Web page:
He left, as a legacy, the Raymond S. Burton Scholarship Fund at the New Hampshire Charitable Foundation to support North Country students and adult learners.

“He was all about education and empowerment through education,” said Peter Benson, senior program officer at the foundation. He did those things as a matter of course.”

Joan Day, Burton’s sister, remembers visiting their mother in a nursing home.

A nurse approached her. “If it hadn’t been for Ray,” the woman said, “my daughter never would have gotten into college.”

Those are words — “If it hadn’t been for Ray” — that Day has heard frequently since her brother’s death. Burton was the first in his family to graduate from college, earning a degree in education from Plymouth State in 1962. He was a teaching principal in Andover and Warren, taught some college courses, and created the intern program that immersed students in state government and inspired them to enter public service. He was first elected to the Executive Council in 1977.

“Beyond my parents, nobody has had more influence on me than Ray Burton,” said Jeff Woodburn, a New Hampshire State Senator and one of 142 former Burton interns.

Burton lived his entire life in his beloved family farmhouse in Bath, where he and his siblings grew up, where holiday gatherings were held, and where he died. He left the home and possessions — including his famed antique cars — to be auctioned for the creation of his scholarship fund. The first of the Burton scholarships is projected to be awarded in 2015.

And generations of North Country students will still say, “If it hadn’t been for Ray.”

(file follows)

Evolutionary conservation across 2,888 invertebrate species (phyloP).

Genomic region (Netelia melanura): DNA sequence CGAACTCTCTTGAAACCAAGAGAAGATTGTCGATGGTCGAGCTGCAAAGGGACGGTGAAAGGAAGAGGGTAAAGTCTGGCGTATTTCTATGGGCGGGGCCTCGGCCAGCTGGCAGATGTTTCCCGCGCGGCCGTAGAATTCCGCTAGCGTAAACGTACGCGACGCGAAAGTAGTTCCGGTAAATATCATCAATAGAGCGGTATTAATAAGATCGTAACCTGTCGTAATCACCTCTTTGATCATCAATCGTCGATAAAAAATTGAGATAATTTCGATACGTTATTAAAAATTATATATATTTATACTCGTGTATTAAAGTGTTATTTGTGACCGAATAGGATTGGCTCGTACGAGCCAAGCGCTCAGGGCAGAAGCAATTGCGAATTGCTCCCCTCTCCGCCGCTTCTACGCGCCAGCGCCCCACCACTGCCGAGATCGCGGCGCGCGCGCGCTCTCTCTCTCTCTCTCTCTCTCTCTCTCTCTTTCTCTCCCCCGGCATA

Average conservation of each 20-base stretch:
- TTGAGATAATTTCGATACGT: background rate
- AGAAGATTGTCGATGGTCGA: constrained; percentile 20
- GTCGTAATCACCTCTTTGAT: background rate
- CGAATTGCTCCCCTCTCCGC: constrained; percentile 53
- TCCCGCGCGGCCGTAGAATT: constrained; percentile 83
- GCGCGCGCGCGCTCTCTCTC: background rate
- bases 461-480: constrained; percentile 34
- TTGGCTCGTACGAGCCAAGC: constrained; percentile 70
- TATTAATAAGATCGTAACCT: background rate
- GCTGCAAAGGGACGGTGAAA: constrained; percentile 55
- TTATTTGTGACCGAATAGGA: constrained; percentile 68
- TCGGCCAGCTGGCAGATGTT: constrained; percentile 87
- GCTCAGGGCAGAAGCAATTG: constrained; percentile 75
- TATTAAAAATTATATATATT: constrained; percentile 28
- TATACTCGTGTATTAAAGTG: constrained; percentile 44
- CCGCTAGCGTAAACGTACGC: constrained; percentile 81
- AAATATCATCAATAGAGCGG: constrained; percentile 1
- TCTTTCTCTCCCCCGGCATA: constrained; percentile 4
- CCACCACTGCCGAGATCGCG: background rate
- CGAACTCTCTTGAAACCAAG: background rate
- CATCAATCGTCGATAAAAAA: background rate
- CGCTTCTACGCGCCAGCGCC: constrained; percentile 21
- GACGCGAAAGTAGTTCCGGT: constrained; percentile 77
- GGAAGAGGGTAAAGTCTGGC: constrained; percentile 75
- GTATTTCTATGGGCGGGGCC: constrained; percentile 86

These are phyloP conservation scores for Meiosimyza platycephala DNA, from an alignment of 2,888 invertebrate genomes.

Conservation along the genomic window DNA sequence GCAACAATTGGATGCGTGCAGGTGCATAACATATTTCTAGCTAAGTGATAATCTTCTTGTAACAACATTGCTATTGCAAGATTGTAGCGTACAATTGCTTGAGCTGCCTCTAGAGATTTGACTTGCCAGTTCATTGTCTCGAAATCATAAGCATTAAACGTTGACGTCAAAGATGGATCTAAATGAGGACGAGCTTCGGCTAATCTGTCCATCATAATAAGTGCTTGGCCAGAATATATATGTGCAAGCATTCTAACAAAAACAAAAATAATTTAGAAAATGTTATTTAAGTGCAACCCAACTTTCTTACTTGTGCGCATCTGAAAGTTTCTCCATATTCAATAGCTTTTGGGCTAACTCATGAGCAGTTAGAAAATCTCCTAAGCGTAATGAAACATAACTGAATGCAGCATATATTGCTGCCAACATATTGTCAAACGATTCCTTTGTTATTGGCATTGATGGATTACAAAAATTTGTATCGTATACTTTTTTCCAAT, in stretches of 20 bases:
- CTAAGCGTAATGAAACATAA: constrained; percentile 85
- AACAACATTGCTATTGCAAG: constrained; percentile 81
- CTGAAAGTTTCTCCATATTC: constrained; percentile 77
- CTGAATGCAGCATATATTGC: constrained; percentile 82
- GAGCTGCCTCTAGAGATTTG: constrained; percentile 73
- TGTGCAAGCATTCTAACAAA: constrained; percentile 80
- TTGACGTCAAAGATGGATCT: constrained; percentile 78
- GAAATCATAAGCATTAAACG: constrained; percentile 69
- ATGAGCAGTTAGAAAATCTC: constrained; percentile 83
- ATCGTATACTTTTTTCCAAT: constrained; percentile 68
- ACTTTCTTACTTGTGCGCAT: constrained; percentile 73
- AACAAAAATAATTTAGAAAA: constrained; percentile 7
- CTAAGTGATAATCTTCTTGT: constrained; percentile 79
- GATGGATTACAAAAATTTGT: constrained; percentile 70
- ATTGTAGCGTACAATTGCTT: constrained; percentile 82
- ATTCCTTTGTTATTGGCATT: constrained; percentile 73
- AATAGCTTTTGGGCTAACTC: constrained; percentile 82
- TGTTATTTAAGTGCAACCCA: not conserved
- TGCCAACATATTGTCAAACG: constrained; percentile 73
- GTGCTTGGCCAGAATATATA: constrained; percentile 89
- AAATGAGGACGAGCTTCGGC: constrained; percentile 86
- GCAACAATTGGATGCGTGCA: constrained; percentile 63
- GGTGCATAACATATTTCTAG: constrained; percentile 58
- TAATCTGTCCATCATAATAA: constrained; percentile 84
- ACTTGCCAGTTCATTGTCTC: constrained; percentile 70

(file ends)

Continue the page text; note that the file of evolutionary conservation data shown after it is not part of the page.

Last Updated on Wednesday, 24 September 2014 16:55

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Hiker rescued from Mt. Adams

By Erik Eisele

LOW AND BURBANKS GRANT — Rescuers braved blustery conditions in the Presidential Range on Saturday to help a Massachusetts woman who fell while hiking nearly five miles from the nearest road.

The call reporting 46-year-old Suzanne Chiarito, of Arlington, Mass., had fallen on slippery rocks reached Fish and Game officers at 12:30 p.m. Saturday, according to a statement from Sgt. Mark Ober. Chiarito had been hiking the Gulfside Trail from the Madison Spring Hut toward the Lakes of the Clouds, but her exact location was unknown. Initial reports indicated her injuries were significant enough she could not walk and would need to be carried off the mountain.
It took until 2:15 p.m. for first responders from AMC's Madison Hut and RMC's Gray Knob cabin to locate Chiarito, just past the junction of Gulfside Trail and Israel Ridge Path. The conditions on the ridge were wet, with winds around 50 mph, gusting to 60 mph, and temperatures in the 40s — prime hypothermia weather. The nearby summits and the ridgeline were in the clouds for most of the day.
Fellow hikers and AMC and RMC rescuers kept Chiarito warm and treated her injuries as they waited for a full rescue party. Fish and Game conservation officers, Androscoggin Valley Search & Rescue volunteers, Appalachian Mountain Club members and students from the Stonehearth Open Learning Opportunities wilderness medicine school in Conway all responded to assist, hiking in from the summit of Mount Washington, the Caps Ridge Trail off the Jefferson Notch Road and Lowe's Path off of Route 2 in Randolph due to Chiarito's initial unconfirmed location.
When conservation officers arrived at 4:52 p.m. Chiarito's condition was deemed not as severe as initially reported, and she was able to hike out with assistance. She and the rescuers hiked the nearly 5 miles down Lowe's Path to a waiting ambulance from Gorham, arriving at 12:30 a.m. Sunday. The ambulance carried Chiarito to Androscoggin Valley Hospital in Berlin for evaluation.

 

Last Updated on Tuesday, 23 September 2014 00:02